This can provide a feeling of the sound being inside your head and there isn’t much sense of the music being around you. This is something you do get with speakers due to the vibrations in the air and reflections from surfaces.

The “closed-off” feeling can make the music sound a little unnatural, even with headphones that produce a flat frequency response.

In addition to general ear-fatigue, closed back headphones can become quite uncomfortable after a while. Having your ears enclosed can cause heat and moisture to build up around your ears, which can make them feel hot and uncomfortable.

Open-Back Headphones

I didn’t really want to do a comparison – open-back vs closed-back headphones – but I thought it would be helpful to include some discussion of different types of headphones in the previous sections.

The thing I really wanted to do was look at why open-back headphone are considered better, or best, for mixing.

The name “open-back” can be a bit confusing. The back isn’t really open it’s just not completely closed. There are also semi-open-back headphones, which are a bit less open (or a bit more closed).

The open-back design has a permeable mesh or vents on the ear cups that allow air to pass through to the speaker drivers. This allows the headphones to produce a more natural sound because the vibrations produced by the drivers can move more freely in the air, without being reflected back immediately by the headphone cups.

Also, the air vents prevent a build up of pressure inside the ear cups, so the drivers aren’t having to fight against this and can more more freely.

This provides a more expansive listening experience. Even though the drivers are still directing the sound into the ears, the vibrations in the air can move around in a similar way to sound waves coming from studio speakers.

However, you still don’t get the sound reflected from surfaces in the room, so the sound can still be a little bit “dead” when compared to listening with studio speakers.

Disadvantages of Open-Back Headphones

The disadvantages of open-back headphones seem to relate to them being more easily damaged that closed-back ones. This is due to moisture or rain getting in through the air vents in the ear cups and damaging the drivers. Since we’re only really talking about using them in a studio here that shouldn’t be a problem.

Semi-Open-Back headphones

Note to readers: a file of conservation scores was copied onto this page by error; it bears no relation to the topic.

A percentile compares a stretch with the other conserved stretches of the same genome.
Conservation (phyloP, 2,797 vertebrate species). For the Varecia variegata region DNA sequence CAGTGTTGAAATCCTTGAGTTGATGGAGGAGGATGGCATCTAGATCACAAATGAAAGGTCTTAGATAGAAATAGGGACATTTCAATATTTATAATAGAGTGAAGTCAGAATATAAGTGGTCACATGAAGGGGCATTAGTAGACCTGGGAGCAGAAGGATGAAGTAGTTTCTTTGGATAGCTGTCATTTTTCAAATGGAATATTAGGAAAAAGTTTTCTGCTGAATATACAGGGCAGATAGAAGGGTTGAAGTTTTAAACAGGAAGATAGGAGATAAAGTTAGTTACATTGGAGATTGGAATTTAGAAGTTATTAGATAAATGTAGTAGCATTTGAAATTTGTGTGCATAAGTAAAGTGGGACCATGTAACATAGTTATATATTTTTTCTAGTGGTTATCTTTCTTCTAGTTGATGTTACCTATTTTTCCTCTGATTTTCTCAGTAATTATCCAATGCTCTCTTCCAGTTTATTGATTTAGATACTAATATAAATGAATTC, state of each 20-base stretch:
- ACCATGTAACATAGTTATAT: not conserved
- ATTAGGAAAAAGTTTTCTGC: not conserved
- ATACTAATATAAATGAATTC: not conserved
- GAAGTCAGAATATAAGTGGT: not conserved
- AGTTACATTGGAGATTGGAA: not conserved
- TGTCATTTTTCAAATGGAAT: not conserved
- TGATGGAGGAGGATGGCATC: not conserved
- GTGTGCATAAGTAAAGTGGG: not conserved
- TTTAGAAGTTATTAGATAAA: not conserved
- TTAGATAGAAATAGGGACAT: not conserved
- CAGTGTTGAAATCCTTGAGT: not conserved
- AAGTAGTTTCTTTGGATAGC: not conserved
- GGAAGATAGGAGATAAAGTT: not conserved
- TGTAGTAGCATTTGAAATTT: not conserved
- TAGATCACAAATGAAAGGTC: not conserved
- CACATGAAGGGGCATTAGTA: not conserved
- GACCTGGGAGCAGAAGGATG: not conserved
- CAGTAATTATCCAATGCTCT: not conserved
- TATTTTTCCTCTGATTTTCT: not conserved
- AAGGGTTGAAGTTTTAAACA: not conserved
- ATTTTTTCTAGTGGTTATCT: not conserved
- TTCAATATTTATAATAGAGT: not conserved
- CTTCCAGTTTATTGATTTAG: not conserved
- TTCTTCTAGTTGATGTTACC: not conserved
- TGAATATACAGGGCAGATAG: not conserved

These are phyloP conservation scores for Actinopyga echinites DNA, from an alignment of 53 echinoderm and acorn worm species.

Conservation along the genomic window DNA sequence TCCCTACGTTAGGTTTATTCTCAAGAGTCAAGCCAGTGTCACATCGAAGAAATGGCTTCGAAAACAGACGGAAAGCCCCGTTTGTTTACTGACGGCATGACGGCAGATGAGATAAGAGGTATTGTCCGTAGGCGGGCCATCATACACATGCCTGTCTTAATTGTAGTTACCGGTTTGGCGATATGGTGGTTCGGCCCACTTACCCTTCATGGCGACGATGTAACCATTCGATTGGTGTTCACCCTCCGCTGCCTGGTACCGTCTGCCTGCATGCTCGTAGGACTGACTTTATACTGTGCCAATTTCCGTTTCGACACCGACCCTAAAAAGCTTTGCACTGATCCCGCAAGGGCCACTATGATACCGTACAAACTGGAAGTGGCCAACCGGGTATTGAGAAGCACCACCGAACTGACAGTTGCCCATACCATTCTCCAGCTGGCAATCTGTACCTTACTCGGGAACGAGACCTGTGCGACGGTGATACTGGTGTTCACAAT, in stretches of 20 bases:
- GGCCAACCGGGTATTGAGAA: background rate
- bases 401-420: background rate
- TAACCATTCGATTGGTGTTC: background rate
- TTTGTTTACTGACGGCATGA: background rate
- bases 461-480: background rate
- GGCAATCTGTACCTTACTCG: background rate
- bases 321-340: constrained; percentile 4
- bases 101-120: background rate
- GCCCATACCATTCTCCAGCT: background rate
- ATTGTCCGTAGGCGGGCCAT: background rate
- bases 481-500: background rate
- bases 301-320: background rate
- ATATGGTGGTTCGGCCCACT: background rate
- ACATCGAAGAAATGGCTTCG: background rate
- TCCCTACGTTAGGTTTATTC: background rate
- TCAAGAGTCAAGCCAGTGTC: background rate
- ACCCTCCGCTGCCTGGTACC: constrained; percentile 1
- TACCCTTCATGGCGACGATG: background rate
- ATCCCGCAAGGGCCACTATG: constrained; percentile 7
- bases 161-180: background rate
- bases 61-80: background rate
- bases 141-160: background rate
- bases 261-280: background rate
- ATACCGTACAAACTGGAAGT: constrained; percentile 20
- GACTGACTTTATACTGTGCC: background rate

In addition to closed-back and open-back designs, you can also get semi-open-back headphones.

Rather than having large vents or a permeable membrane that allows air in and out, like the open-back models, semi-open headphones have smaller vents in the ear cups.

This allows some air movement in and out, but the cups are partly closed, providing a little more sound isolation than the open-back type.

I’m not clear about the point of this design, which seems to offer both the advantages and disadvantages of open and closed-back headphones. Maybe that’s the point.

One advantage might be that you get some of the benefits of open-back headphones but that they are less easily damaged? Also, they seem be less expensive than open-back headphones, so maybe they cost less to produce. It’s hard to find any definitive information and some people seem to think it’s a marketing gimmick.

Acoustic Channel Crosstalk

Something else that isn’t part of the listening experience with any type of headphones is acoustic channel crosstalk. When sound is coming from stereo speakers both ears are hearing some sound from each of the two speakers. Also, there is interference produced by the sound from each speaker interacting.

Headphones isolate the two speakers so you don’t get this acoustic crosstalk. The air vents in open-back headphones doesn’t really allow any interaction between the sound from the drivers.

Although crosstalk isn’t necessarily desirable, it is part of the natural sound produced by stereo speakers and that would be lacking when mixing with headphones.

Virtual mix room plugins like Nx by Waves claim to be able to reproduce acoustic channel crosstalk when using speakers, in addition to reproducing other aspects of the sound is heard using speakers in a studio. You can read more about it here on the Waves website.

My New Headphones

Anyway, I bought some new headphones to help me with the need to mix my music while the house is full of people during the coronavirus lockdown.

I went for a pair of AKG K240 semi-open headphones. They’re a more recent version of the ones in the image at the top of this article. You can check them out on Amazon.

I chose them after reading and watching some very positive reviews online, and I’m really pleased with them so far.

I’ve been comparing them with speakers and other types of headphones and I’m starting to understand why open-back, or in this case semi-open-back, headphones are considered best for mixing.

Firstly, I can use them for a long time without my ears feeling hot and irritable. The ear cups are quite big and the headband is comfortable.

The open-back does allow sound in and out fairly easily. For example, I tried putting them on without any audio coming in to find out what I could hear. When listening to music coming from speakers in the room the sound is hardly muffled by the headphones at all.

Compared to closed-back headphones the first thing I noticed was how crisp the sound was. However, it didn’t really sound better and it can feel like something is missing in the sound.

This is probably because of the flat frequency response (no bass boost) compared to the regular consumer Sennheiser closed-back headphones that I had been using. This is actually desirable to get an accurate representation of the audio signal.

Compared to mixing with speakers? I actually like the sound produced by these AKG semi-open headphones. I don’t get the sense of isolation that can be a problem with closed-back headphones. If someone comes into the room and says something I can hear them just about as well as I could if I wasn’t wearing headphones.

This is quite a new experience for me and I’m really enjoying it. Mixing with headphones had always seemed like a bit of a compromise and I don’t feel that way so much now.

The semi-open headphones I’m using are really working well for me. Now I’m wondering if full open-back headphones would be even better, but they’re a bit more expensive so I’ll have to start saving up.

Recent Content